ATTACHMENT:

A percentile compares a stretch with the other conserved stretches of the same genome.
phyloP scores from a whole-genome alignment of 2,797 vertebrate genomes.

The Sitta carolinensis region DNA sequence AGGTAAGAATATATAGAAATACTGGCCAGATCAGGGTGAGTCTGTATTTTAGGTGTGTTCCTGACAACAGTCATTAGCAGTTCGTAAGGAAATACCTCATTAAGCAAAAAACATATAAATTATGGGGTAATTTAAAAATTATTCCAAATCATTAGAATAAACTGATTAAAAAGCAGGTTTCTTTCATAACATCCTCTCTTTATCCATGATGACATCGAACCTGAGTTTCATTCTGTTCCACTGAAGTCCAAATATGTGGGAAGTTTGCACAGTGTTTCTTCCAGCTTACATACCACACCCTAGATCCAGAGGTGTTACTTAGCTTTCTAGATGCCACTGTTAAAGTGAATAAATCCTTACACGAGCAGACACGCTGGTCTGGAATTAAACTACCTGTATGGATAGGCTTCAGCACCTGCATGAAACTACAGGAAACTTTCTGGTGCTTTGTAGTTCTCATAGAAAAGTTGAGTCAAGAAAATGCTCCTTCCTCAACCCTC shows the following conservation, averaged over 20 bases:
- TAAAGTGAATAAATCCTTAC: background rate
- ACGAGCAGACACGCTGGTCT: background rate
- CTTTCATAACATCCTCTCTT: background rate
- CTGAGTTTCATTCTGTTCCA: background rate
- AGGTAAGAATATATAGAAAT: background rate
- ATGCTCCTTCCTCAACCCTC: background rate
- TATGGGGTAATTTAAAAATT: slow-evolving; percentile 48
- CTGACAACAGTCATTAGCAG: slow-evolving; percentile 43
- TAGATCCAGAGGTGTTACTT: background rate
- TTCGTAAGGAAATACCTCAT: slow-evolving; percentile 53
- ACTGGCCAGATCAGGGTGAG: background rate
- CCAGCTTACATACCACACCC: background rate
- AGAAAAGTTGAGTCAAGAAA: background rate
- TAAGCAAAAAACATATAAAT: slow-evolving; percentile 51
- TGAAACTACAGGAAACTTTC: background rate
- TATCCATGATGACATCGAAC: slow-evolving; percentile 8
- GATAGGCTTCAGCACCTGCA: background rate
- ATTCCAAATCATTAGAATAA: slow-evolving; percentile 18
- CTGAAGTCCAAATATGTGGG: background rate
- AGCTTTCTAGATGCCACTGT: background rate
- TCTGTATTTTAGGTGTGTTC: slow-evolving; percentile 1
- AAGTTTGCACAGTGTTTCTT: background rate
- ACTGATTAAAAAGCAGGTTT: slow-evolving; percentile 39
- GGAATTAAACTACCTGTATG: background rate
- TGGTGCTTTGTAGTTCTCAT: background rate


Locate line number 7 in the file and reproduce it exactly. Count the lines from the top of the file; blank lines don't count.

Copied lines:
- CTGAGTTTCATTCTGTTCCA: background rate